Monthly Archives: December 2010

The Nivo Slider Without JavaScript

This week I made a version of the Nivo Slider which degrades in a way that doesn’t break the layout but users without JavaScript still have the option to see all the images in the slider. Or – if you don’t want to read the article – disable JavaScript in your browser and just check out the demo.


So I recently happened upon the Nivo Slider while doing some work for the John Molson Sustainable Business Group who are organizing the Business Beyond Tomorrow Conference, along with HEC MBA Students Association and McGill Desautels Faculty of Management. The conference needs a web site (that’s where I come in) and on its home page web, they’d like "a carousel like on the TedX Concordia site". A little "View Page Source" investigation revealed that TedX Concordia’s web site uses the Nivo Slider.

One thing didn’t sit well with me though, as an idealistic standards-obsessed web-head; the sites I see which use the Nivo Slider don’t degrade in a way I like. Fine, they degrade "gracefully" – nothing all out breaks – but look what happens, for example, when you visit TedX Concordia with JavaScript disabled:

A screenshot of TedX Concordia with JavaScript turned off
Click to enlarge

There’s a big empty space… weird. Really weird when you consider that the images are there, just display:none-ed, so a user with certain screen readers will still "see" the images.

That’s right; the blind user will "see" more than the not-blind user. If that’s not the kind of terrifying Macbeth-Act-2-Scene-4-fair-is-foul-and-foul-is-fair stuff which means something isn’t right in the world, I don’t know what is!

The same goes for the Dev7studios Nivo Slider demo which just shows a "loading" animation, giving the false impression something will happen.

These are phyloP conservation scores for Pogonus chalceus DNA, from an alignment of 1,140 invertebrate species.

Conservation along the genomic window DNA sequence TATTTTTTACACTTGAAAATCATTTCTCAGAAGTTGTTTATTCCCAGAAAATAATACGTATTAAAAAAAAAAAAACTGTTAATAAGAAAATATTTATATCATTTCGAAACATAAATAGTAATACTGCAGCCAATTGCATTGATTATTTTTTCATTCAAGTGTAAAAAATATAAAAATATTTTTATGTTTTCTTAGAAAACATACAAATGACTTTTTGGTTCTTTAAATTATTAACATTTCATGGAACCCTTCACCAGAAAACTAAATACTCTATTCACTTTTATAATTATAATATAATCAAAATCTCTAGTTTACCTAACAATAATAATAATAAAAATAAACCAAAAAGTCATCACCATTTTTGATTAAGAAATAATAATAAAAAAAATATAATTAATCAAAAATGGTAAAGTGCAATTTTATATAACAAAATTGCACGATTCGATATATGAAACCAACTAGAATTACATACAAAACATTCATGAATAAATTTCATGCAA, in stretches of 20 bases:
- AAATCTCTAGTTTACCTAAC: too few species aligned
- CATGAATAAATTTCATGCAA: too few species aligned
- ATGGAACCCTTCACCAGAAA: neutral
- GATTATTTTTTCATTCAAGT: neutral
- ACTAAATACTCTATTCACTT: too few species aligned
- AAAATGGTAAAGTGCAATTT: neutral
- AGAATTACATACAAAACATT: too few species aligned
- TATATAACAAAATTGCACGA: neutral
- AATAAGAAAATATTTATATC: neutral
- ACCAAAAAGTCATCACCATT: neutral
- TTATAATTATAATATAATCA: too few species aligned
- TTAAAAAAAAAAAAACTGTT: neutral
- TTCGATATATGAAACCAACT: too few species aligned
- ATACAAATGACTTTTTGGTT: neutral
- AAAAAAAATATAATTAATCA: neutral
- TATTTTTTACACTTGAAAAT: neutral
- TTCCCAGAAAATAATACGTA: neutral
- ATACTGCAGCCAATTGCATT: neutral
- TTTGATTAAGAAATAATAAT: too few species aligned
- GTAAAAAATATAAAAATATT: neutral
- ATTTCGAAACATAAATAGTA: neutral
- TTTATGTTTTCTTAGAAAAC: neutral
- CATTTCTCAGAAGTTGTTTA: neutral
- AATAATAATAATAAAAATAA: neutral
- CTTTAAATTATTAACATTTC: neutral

Annoying loading animation which never ends
I don’t want to spend all day watching this.

Yes, yes, I know most developers like to insist that "All modern browsers support JavaScript!" and as such it is not optional, but my point is only that catering to the needs of users (potential customers) who have JS turned off isn’t nearly as hard as everyone likes to think it is.

The Nivo Slider Without JavaScript

Before actually making the Nivo Slider degrade gracefully, you might to take a look at my starting point; check out my Alex Ross Wallpaper Nivo Slider Demo to see my starting point. It’s pretty much identical to the Dev7studios demo; any changes I’ve made have been commented to explain.

The goal I’m setting here is to make the Nivo Slider behave more like Pure CSS Popups by leveraging CSS2 and the :hover pseudo-class.

HTML

First, we need some hyperlinks between the slider images, which link to the images:

Before
		<img id="batman" src="alex-ross-wallpaper/batman_800.jpg" alt="Batman" title="Batman"/>
		<img id="superman" src="alex-ross-wallpaper/superman_strength_800.jpg" alt="Superman" title="Superman"/>
		<img id="wonderwoman" src="alex-ross-wallpaper/wonderwoman_800.jpg" alt="Wonderwoman" title="Wonderwoman"/>
		<img id="harley-quinn" src="alex-ross-wallpaper/harleyquinn_800.jpg" alt="Harley Quinn" title="Harley Quinn"/>
		<img id="golden-age-heroes" src="alex-ross-wallpaper/goldenage_800.jpg" alt="Golden Age Heroes" title="Golden Age Heroes"/>
		<img id="robin" src="alex-ross-wallpaper/batmanrobin_800.jpg" alt="Robin" title="Robin"/>